BAFact Math: The Sun is 400,000 times brighter than the full Moon

Bad Astronomy
The entire universe in blog form
Aug. 27 2012 10:02 AM

BAFact Math: The Sun is 400,000 times brighter than the full Moon

[BAFacts are short, tweetable astronomy/space facts that I post every day. On some occasions, they wind up needing a bit of a mathematical explanation. The math is pretty easy, and it adds a lot of coolness, which I'm passing on to you! You're welcome.]


Phil Plait Phil Plait

Phil Plait writes Slate’s Bad Astronomy blog and is an astronomer, public speaker, science evangelizer, and author of Death From the Skies!  

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Today's BAFact: The Sun is 400,000 times brighter than the full Moon in the sky.

If you've ever looked at the full Moon through a telescope you know how painfully bright it can be. But you can do it if you squint, or use a mild filter to block some of the light.

On the other hand, if you try the same thing with the Sun (hint: don't) you'll end up with a fried retina and an eyeball filled with boiling vitreous humor.

So duh, the Sun is much brighter than the Moon. But how much brighter?

Astronomers use a brightness system called magnitudes. It's actually been around for thousands of years, first contrived by the Greek astronomer Hipparchus. It's a little weird: first, it's not linear. That is, an object twice as bright as another doesn't have twice the magnitude value. Instead, the system is logarithmic, with a base of 2.512. Blame Hipparchus for that: he figured the brightest stars were 100 times brighter than the dimmest stars, and used a five step system [Update: My mistake, apparently he didn't know about the factor of 100, that came later.]. The fifth root of 100 = 2.512 (or, if you prefer, 2.5125 = 2.512 x 2.512 x 2.512 x 2.512 x 2.512 = 100), so there you go. I'll give examples in a sec...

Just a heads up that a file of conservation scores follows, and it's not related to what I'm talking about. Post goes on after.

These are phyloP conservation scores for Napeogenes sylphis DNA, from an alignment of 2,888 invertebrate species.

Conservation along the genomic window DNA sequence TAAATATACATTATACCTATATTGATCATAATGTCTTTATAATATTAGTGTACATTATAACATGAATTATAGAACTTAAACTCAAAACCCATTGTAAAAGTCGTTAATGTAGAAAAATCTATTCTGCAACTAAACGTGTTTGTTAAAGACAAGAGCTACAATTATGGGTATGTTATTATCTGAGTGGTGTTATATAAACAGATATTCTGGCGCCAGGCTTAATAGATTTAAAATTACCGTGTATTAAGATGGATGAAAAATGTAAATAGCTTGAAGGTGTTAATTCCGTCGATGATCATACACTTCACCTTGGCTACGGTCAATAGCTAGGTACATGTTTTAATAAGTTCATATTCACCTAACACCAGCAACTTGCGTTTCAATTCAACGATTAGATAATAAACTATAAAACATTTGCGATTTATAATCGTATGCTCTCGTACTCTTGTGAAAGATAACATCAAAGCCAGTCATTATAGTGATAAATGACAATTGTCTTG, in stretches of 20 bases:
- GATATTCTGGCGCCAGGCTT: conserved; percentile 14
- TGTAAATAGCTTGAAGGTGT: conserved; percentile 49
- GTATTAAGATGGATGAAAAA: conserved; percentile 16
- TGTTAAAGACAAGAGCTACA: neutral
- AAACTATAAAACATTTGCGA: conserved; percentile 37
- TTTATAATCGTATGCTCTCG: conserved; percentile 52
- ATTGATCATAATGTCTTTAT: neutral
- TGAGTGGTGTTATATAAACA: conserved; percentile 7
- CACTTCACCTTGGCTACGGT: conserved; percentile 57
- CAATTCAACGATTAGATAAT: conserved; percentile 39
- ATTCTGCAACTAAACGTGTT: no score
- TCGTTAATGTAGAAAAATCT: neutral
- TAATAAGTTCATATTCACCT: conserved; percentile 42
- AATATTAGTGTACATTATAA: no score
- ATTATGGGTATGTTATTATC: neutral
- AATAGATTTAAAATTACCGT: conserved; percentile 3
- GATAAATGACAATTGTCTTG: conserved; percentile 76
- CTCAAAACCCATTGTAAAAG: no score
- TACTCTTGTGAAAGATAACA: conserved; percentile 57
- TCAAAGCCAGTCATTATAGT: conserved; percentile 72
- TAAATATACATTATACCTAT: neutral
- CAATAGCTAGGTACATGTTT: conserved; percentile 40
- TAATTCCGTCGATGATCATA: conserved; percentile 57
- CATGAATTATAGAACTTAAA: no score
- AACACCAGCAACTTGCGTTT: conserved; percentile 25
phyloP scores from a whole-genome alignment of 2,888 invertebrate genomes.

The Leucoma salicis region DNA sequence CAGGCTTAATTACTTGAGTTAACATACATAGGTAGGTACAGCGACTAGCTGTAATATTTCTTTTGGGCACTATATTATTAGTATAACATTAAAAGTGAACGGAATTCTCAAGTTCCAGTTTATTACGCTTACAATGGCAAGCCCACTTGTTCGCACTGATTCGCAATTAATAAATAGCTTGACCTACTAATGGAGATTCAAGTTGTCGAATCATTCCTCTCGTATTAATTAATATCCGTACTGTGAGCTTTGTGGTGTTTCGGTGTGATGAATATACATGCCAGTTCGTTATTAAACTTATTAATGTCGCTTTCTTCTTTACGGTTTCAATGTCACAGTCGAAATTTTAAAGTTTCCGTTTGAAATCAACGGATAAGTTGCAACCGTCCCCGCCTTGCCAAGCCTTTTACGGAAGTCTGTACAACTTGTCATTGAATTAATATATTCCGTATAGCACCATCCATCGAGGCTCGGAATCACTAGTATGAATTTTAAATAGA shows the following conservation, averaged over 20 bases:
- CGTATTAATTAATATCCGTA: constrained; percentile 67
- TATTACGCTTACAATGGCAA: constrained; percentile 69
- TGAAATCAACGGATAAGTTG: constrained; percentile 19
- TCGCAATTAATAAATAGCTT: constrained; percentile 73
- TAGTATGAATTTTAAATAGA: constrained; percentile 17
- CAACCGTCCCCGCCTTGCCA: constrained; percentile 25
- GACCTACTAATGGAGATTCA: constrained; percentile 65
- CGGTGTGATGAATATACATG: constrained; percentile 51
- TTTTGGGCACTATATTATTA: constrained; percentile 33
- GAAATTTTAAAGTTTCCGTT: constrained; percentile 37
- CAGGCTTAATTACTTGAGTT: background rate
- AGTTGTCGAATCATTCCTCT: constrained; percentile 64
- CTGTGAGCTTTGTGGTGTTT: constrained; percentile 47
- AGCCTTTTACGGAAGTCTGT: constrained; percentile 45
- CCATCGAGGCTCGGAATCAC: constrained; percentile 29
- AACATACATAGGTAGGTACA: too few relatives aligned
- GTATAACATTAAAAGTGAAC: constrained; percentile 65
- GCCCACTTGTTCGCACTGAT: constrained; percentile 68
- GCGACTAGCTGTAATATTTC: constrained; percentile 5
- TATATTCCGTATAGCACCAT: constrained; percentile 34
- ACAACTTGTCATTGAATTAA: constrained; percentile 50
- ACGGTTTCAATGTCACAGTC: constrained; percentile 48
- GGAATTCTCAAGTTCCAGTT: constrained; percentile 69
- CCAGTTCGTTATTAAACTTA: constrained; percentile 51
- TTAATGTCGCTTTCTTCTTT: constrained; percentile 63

Secondly, the other weird thing about the magnitude system is that it's backwards. A brighter star will have a lower number. It's like an award; getting first place is better than third. So a bright star might be first magnitude, and a dimmer one third magnitude.

To figure out how much brighter one star actually is than another, subtract the brighter star's magnitude from the dimmer one's, and then take 2.512 to that power. As an example, the star Achernar has a magnitude of roughly 0.5. Hamal, the brightest star in the constellation of Aries, has a magnitude of 2.0. Therefore, Achernar is 2.512(2.0 - 0.5) = 2.5121.5 = 4 times brighter than Hamal. So you can say it's four times brighter, or 1.5 magnitudes brighter. Same thing.

It's weird, but actually pretty handy for astronomers. And it doesn't stop at 0. A really bright object can have a negative magnitude, and the math still works. For example, Sirius, the brightest star in the night sky, has a magnitude of about -1.5 (making it 6 times as bright as Achernar - check my math if you want). Which brings us to the topic at hand...

The Moon is pretty bright, and when it's full has a magnitude of about -12.7. That's bright enough to read by! But the Sun is way, way brighter. It's magnitude is a whopping -26.7. How much brighter is that?

Well, it's 2.5(-12.7 - (-26.7)) = 2.514 = 400,000.

In other words, the Sun is 400,000 times brighter than the full Moon!

This would explain why you can look at the Moon easily enough with just your eye, but trying that with the Sun is not - wait for it, wait for it - a bright idea.

Image credit: NASA/SDO



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